Open Source Software in the Emerging World

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Across the globe, emerging nations are leveraging open source software (OSS) at a rapid pace.  The benefits of using OSS in the emerging world are twofold.  First, it is much cheaper than proprietary software.  The Malaysian government estimates that it has saved in excess of $11 million in licensing fees over five years by using OSS.  Second, it introduces emerging nations to the process of developing software and reduces dependency on foreign software.  According to United Nations Conference on Trade and Development, OSS provides “new business opportunities in emerging countries and can help empower communities to be less technologically dependent”.

The South African government recognized the benefits of OSS early on, incorporating it into its technology policy as early as 2003.  The policy on free and OSS states that the South African government will implement OSS unless the corresponding proprietary software is significantly superior.  The propagation of OSS is impeded by the prohibitive cost of broadband Internet in the country.  A study of broadband pricing in the emerging markets found that entry-level DSL packages in South Africa are the sixth most expensive, and high-end DSL packages are most expensive at over $5000 per year.  To make OSS available despite this problem, the Freedom Toaster Project has set up public kiosks that burn software on to CDs.  The Ubuntu Linux operating system, the Mozilla Firefox browser, the Open Office suite and books from Project Gutenberg are all available for free download at the kiosks.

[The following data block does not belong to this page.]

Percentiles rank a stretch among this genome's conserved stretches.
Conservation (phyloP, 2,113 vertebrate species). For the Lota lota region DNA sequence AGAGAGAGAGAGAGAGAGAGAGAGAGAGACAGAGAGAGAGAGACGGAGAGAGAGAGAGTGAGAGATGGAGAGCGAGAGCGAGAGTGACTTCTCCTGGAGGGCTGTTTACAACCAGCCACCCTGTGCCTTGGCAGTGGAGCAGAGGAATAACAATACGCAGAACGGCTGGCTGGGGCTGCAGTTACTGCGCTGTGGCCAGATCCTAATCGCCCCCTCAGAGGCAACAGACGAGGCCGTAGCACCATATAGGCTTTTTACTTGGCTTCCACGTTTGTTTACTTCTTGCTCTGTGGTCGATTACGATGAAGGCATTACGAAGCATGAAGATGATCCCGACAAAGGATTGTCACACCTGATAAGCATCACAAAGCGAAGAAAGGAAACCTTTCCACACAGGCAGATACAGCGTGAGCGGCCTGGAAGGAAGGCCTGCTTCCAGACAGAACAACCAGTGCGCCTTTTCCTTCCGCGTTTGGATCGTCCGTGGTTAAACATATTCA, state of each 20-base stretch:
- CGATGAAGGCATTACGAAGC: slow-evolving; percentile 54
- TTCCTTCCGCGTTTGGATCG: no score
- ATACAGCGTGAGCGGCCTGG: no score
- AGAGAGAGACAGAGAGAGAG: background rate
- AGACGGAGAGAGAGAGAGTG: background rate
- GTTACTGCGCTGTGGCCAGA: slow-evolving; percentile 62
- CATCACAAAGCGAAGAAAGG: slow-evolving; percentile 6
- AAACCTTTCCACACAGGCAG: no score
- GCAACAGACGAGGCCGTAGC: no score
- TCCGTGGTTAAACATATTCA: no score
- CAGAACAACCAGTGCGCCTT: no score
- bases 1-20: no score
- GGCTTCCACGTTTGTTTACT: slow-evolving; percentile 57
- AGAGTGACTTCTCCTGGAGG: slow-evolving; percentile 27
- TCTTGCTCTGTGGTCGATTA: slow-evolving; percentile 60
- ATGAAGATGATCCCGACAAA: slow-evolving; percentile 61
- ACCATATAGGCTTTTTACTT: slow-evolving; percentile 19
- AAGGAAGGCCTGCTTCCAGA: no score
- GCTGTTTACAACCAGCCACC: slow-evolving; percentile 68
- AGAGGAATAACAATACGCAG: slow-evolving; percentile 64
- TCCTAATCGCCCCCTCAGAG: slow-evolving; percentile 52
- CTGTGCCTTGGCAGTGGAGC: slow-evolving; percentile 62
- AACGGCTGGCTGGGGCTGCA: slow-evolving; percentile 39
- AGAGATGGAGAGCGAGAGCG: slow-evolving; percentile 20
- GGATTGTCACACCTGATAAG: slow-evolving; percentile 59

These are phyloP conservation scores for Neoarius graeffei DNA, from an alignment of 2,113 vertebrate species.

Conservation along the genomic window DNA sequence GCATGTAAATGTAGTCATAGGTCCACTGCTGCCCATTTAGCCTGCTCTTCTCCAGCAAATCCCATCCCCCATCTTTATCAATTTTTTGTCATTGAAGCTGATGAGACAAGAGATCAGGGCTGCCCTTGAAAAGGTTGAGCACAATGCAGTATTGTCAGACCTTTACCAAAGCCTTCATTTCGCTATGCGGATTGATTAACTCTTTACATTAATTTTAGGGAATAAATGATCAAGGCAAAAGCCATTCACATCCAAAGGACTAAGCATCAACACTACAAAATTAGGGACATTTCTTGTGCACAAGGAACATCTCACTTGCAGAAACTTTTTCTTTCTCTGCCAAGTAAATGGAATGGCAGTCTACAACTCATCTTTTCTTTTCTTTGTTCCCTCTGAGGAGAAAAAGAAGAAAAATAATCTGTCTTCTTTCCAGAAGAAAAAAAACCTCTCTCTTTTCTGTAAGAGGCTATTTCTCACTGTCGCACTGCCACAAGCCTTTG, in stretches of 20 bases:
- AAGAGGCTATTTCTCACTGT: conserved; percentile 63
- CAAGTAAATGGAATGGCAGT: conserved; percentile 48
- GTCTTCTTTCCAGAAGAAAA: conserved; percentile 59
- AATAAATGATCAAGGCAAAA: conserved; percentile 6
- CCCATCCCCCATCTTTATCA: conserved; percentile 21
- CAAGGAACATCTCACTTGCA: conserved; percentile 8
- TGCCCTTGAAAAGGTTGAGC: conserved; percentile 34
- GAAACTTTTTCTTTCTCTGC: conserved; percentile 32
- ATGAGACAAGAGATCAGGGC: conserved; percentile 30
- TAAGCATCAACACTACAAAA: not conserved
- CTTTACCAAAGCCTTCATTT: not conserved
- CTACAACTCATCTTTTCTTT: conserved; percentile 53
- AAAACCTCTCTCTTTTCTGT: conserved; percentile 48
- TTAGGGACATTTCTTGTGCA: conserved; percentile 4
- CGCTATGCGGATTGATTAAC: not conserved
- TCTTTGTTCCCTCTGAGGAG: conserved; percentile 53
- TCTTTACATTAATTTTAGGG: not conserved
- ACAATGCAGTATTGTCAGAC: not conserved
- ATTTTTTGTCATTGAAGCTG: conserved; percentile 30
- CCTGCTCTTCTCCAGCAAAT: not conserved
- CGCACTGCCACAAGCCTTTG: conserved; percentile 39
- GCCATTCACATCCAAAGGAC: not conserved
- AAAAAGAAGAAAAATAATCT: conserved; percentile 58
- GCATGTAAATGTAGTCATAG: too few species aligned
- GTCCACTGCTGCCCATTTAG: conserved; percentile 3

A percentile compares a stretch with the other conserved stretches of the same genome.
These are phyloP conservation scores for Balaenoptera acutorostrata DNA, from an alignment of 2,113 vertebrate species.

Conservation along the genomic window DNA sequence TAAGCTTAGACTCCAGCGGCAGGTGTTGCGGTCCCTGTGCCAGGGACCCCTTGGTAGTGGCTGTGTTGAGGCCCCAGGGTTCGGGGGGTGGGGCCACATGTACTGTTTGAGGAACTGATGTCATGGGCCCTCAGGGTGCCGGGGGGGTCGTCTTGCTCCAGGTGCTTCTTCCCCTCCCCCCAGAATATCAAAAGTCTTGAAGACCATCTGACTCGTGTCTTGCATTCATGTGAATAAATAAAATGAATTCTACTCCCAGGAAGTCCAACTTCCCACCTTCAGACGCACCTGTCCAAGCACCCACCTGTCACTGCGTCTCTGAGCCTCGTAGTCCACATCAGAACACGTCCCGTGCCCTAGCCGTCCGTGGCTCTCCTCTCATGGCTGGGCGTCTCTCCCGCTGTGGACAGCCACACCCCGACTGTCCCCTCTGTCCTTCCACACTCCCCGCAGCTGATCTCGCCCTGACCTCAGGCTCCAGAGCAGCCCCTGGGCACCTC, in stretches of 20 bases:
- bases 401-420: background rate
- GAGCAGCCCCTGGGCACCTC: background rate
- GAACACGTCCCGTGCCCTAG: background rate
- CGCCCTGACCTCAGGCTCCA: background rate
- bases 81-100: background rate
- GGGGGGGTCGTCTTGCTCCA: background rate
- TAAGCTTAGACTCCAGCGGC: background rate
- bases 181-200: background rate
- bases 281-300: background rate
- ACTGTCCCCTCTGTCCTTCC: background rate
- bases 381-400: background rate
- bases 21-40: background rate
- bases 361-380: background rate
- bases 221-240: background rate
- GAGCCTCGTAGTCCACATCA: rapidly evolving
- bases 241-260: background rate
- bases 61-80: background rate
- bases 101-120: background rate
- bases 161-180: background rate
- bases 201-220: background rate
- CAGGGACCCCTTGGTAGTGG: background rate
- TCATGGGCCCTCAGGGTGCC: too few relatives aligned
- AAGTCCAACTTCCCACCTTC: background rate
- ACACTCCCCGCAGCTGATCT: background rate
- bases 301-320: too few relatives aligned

While the use of OSS is gaining traction in South Africa, the country falls behind other emerging nations when considering the number of active open source developers.  In the emerging world, India is the leading generator of open source development, followed by China.  Like the South African government, Indian government agencies have also demonstrated a preference for OSS.  India is emerging as the Asian open source hub and plays host to Asia’s largest open source conference.  The annual Open Source India conference attracts a number of speakers representing technology giants such as Hewlett-Packard, Dell, Oracle and Microsoft.  Snapping at India’s heels in this sector is Brazil’s vibrant open source developer community.  The hallmark of the Brazilian open source movement is the government backed Public Service Portal.  The portal offers about sixty OSS solutions catering to the healthcare, education and IT sectors among others.  These software programs have been developed with government backing, are maintained by a community of users and are freely downloadable.

The trends in the adoption of OSS indicate that it is likely to have a strong global presence in the coming years.  In the emerging world, this means greater independence from major proprietary software exporters like the United States.  In addition to self-reliance, OSS promotes a culture of innovation and provides employment opportunities.  According to Open Source Initiative board member Rishabh Aiyer Ghosh, OSS is a skills developing platform because it encourages developer participation and fosters a skilled workforce.  By all accounts, the burgeoning open source movement bodes well for the emerging world.

 

Photo Credit: “Cabralia computer center”, Alex Araujo, Wikimedia Commons

 

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About: Amisha Manek

Amisha Manek is a first year law student at UCLA School of Law, with an interest in patent law and telecommunications law. Prior to joining law school, she worked as a consultant with the Telecommunications, Media and Entertainment practice at Capgemini North America. Amisha has a graduate degree in Electrical and Computer Engineering from Georgia Tech.

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